The decomposition by heat of ammonium bichromate is a convenient method for obtaining nitrogen,

(NH4)2Cr2O7 = Cr2O3+N2+4H2O.

As this reaction may be rather violent, a modification is adopted by heating a mixture of potassium bichromate and ammonium chloride in a retort, when the ammonium bichromate is formed by double decomposition.

Alternatively, a concentrated solution of sodium nitrite is run slowly into a mixture of a solution saturated both with ammonium chloride and potassium dichromate. This solution is heated, and the gas evolved is washed (a) with dilute sulphuric acid, (b) with ferrous sulphate solution, and is then passed over (c) heated copper. The gas is dried by phosphorus pentoxide and then passed through a spiral cooled by liquid air. It is then frozen by liquid oxygen under reduced pressure and the solid nitrogen allowed to melt. The first fractions boiling from this are pure nitrogen, and this portion was used in the determination of physical constants by Onnes and v. Urk.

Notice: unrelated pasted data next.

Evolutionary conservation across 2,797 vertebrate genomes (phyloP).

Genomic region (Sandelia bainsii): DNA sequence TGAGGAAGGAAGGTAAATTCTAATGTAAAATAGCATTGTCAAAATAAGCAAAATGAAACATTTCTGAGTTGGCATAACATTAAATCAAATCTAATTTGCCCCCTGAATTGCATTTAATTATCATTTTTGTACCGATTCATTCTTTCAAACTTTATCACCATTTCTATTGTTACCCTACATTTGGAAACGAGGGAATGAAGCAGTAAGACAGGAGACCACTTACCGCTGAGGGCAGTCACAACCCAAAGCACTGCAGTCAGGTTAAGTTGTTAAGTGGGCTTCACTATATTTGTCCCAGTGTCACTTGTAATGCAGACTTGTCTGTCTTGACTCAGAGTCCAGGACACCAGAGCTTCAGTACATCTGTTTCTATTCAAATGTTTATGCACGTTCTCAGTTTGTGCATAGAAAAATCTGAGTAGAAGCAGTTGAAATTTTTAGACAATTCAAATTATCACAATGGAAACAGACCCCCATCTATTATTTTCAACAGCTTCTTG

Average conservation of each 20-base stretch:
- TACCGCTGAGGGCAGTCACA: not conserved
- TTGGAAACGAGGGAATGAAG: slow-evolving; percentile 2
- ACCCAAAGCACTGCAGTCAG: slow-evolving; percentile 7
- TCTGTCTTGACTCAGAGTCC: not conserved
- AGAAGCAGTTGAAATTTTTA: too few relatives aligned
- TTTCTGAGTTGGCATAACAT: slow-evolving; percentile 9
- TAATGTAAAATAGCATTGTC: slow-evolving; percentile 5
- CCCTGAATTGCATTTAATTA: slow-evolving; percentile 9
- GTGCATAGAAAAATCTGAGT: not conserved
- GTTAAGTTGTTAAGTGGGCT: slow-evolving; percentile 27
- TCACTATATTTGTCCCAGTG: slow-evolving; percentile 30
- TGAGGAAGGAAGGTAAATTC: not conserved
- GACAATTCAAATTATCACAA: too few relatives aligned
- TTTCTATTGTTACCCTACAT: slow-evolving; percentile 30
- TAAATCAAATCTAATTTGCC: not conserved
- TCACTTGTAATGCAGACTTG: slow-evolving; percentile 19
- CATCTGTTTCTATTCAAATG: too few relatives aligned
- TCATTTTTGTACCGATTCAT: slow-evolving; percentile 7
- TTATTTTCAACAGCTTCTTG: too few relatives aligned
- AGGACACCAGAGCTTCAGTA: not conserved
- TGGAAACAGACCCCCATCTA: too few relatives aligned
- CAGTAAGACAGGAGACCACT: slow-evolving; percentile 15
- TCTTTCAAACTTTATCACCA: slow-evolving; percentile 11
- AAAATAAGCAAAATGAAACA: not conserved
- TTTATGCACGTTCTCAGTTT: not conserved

Decomposition of ammonium nitrate occurs when it is heated with glycerol, giving an almost quantitative yield of nitrogen. It would seem that nitrous oxide (from the ammonium nitrate) is completely reduced by the glycerol, the latter being converted into glyceric acid. Thus:

2NH4NO3+C3H8O3 = 2N2+C3H6O4+5H2O.

In the laboratory 10 grams of ammonium nitrate are dissolved in 20 grams of glycerol, to which 3 drops of concentrated sulphuric acid have been added, Nitrogen begins to come off at 100° C., and at 165° C. a steady stream is obtained. It is not advisable to raise the temperature above 170° C. Traces of carbon dioxide are removed by passing through alkali, and moisture and minute amounts of pyridine bases by concentrated sulphuric acid.

Pure nitrogen may be obtained by the action of chlorine gas upon ammonia: